By Mike Colias 

General Motors Co. will no longer take an equity stake in electric-truck maker Nikola Corp. under a stripped-down agreement revealed Monday by the two companies.

GM still intends to provide Nikola with fuel-cell technology but the Detroit auto maker has scrapped plans to build an electric pickup truck named the Badger for the Phoenix-based startup -- a key part of an earlier agreement outlined in September.

That deal got delayed after a negative short seller's report raised questions about the readiness of some aspects of Nikola's business, allegations the company has said were false and misleading.

Nikola shares were down about 21% in Monday morning trading after releasing details about the nonbinding memorandum of understanding with GM. GM shares were off about 0.1%.

Under their original deal, GM was to take an 11% equity stake in the startup in exchange for supplying engineering work and other services. GM also was to engineer and build the electric pickup truck for retail customers, using the auto maker's proprietary technology for battery-powered vehicles.

Nikola revealed the revised deal with GM a day ahead of a closely watched lockup period expiring for some early investors who got shares as part of the startup's June listing. Starting Tuesday, those investors can start selling off approximately 161 million shares -- the majority of which are owned by founder and recently departed Executive Chairman Trevor Milton.

A spokesman for Mr. Milton didn't have an immediate comment.

Executives and board members recently extended the lockup for another 136.5 million shares through April, company filings show.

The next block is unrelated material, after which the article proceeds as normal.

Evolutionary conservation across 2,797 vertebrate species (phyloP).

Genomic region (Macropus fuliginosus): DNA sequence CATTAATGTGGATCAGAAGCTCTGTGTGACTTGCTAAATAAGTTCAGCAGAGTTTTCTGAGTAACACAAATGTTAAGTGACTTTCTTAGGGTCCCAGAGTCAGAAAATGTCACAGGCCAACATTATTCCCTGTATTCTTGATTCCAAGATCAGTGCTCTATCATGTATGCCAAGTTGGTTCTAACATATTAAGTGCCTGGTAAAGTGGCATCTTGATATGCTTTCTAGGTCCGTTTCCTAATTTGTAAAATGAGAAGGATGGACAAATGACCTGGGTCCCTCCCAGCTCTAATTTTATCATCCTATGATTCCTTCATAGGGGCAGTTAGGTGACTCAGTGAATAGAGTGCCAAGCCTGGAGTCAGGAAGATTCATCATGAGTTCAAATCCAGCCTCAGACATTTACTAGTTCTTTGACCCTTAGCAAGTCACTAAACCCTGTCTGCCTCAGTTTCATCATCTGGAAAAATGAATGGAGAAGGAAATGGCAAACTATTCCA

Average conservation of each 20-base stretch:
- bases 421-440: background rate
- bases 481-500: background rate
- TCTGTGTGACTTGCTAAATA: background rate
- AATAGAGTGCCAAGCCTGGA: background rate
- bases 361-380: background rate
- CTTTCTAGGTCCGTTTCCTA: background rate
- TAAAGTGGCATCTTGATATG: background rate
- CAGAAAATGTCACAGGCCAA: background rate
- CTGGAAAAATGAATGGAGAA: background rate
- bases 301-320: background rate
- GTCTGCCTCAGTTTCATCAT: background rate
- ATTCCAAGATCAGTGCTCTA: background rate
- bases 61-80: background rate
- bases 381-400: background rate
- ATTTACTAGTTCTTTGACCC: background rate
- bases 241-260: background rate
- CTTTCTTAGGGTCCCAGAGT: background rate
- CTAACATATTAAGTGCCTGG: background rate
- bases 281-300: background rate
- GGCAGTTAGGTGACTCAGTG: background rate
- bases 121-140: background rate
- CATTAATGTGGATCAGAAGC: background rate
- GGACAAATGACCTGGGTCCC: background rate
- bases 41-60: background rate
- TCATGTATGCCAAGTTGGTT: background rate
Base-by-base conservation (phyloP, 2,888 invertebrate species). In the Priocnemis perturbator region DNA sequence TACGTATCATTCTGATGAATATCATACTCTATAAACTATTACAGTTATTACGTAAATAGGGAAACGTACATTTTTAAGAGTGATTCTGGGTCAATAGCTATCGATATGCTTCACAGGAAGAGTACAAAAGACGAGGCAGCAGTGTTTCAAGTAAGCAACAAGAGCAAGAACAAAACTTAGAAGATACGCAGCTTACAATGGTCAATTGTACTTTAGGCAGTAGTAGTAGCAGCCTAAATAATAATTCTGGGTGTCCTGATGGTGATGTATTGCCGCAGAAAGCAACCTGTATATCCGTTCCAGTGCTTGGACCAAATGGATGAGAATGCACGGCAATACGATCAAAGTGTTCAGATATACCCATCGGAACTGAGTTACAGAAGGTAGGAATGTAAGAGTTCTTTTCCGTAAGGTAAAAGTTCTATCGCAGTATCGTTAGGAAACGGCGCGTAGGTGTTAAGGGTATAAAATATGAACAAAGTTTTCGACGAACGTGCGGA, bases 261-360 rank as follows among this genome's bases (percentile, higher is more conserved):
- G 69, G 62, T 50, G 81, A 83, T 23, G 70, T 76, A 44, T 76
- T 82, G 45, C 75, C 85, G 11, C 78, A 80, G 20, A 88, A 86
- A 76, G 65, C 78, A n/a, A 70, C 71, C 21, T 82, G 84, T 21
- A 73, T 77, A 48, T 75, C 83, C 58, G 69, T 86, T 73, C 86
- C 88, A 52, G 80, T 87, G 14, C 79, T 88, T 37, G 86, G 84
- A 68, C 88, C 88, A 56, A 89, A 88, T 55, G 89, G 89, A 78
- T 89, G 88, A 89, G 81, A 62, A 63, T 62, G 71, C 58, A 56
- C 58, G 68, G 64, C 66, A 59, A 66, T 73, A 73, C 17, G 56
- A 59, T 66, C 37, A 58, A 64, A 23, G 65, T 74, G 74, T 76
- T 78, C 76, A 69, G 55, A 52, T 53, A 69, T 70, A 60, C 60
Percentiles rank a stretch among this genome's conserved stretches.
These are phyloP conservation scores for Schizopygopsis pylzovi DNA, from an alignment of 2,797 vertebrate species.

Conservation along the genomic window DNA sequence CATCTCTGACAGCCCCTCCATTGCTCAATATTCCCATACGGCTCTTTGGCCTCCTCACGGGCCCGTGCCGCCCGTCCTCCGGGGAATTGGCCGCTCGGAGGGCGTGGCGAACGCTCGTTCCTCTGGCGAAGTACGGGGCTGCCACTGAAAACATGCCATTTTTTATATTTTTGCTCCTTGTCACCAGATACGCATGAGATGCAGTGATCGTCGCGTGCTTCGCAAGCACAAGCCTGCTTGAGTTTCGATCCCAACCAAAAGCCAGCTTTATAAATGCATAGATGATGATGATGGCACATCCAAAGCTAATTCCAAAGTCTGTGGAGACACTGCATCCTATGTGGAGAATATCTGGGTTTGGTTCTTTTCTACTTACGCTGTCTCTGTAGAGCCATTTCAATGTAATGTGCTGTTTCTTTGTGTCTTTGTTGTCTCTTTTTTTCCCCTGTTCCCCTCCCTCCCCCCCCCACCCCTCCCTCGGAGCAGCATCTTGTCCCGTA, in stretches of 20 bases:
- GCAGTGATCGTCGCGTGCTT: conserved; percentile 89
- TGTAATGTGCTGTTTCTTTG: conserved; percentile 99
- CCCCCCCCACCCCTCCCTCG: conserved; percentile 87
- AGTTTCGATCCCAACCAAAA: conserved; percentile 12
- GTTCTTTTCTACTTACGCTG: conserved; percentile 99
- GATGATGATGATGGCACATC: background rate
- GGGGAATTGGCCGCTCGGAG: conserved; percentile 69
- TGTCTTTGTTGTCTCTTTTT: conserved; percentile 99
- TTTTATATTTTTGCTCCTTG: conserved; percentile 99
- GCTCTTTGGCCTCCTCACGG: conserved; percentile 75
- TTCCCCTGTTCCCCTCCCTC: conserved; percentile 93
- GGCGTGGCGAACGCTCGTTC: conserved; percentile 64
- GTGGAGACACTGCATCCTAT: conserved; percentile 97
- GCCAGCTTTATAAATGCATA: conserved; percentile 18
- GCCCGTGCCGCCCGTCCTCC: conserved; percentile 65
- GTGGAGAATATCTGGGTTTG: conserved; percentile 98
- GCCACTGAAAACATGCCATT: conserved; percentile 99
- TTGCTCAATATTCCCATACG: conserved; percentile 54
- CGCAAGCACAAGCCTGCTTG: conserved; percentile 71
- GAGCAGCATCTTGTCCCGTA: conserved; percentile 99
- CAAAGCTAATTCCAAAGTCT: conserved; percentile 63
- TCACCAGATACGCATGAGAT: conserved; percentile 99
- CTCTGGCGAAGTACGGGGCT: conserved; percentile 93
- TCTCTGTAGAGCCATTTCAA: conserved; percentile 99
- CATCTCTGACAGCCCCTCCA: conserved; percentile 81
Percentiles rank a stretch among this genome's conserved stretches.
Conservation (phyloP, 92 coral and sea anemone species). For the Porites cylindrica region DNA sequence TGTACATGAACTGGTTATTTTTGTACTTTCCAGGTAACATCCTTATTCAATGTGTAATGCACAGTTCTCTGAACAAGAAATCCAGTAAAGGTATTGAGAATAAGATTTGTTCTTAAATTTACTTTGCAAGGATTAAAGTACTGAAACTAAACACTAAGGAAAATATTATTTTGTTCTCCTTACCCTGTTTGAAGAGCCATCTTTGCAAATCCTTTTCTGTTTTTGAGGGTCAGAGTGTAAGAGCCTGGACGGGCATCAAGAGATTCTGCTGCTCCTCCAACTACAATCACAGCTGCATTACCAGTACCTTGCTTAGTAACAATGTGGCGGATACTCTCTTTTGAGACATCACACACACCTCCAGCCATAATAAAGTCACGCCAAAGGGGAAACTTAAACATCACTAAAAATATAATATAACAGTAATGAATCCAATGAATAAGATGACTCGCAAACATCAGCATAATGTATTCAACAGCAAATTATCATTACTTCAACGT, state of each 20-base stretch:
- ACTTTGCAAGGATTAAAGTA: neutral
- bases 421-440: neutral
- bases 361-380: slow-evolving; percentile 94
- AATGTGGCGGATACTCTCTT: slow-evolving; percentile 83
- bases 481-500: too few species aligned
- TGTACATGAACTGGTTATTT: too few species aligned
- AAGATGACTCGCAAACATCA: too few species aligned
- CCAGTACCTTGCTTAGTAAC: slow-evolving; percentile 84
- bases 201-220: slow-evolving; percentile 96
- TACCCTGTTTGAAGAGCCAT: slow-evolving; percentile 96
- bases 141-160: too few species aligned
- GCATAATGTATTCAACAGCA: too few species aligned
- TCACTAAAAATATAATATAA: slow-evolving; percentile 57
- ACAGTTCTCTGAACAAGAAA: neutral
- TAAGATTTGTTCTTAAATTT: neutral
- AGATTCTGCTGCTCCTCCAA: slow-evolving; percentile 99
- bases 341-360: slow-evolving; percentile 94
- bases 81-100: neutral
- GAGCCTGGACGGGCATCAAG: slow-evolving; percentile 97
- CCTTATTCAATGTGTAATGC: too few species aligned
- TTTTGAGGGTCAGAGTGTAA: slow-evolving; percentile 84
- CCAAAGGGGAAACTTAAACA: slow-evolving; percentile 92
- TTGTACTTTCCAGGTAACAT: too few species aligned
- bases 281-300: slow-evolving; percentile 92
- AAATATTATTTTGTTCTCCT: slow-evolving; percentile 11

The GM partnership was considered a major win for Nikola, a relatively new transportation startup that had yet to make a single vehicle but was exciting Wall Street with plans to revolutionize the trucking industry.

In June, Nikola's market value briefly surpassed that of Ford Motor Co., after Mr. Milton tweeted that the company would begin taking reservations on the Badger pickup and show off a working truck by the end of 2020.

Nikola had committed to pay GM up to $700 million to develop and build the Badger in a deal valued at about $4 billion when it was announced Sept. 3, including the equity stake.

For GM, the deal with Nikola was also seen as a validation of the Detroit auto maker's technology in both hydrogen fuel cells and electric-vehicle technology. If the agreement outlined Monday comes to fruition, it would mark the first commercial use of GM's hydrogen fuel cells, a technology it began developing in the 1960s.

Nikola's shares jumped on the news of the GM partnership, but were slammed days later in the wake of the report from short seller Hindenburg Research, which claimed that Mr. Milton made exaggerated claims about Nikola's technology. Mr. Milton, who said he would defend himself against the report's allegations, stepped down later in September.

The fallout from the short seller's report also forced GM executives to field questions about whether they had done its homework on Nikola ahead of the deal. GM Chief Executive Mary Barra has said that GM conducted proper due diligence and that the companies had been introduced by Nikola Chairman Steve Girsky, a former GM executive.

Nikola executives have said that the Badger was backed mainly by Mr. Milton and that have been seeking to refocus the business on its commercial truck and hydrogen business since Mr. Milton's departure.

"Heavy trucks remain our core business and we are 100% focused on hitting our development milestones to bring clean hydrogen and battery-electric commercial trucks to market," Nikola CEO Mark Russell said.

The companies on Monday said they will explore the use of GM's electric-vehicle battery technology, called Ultium, in future commercial trucks.

Write to Mike Colias at Mike.Colias@wsj.com

 

(END) Dow Jones Newswires

November 30, 2020 10:11 ET (15:11 GMT)

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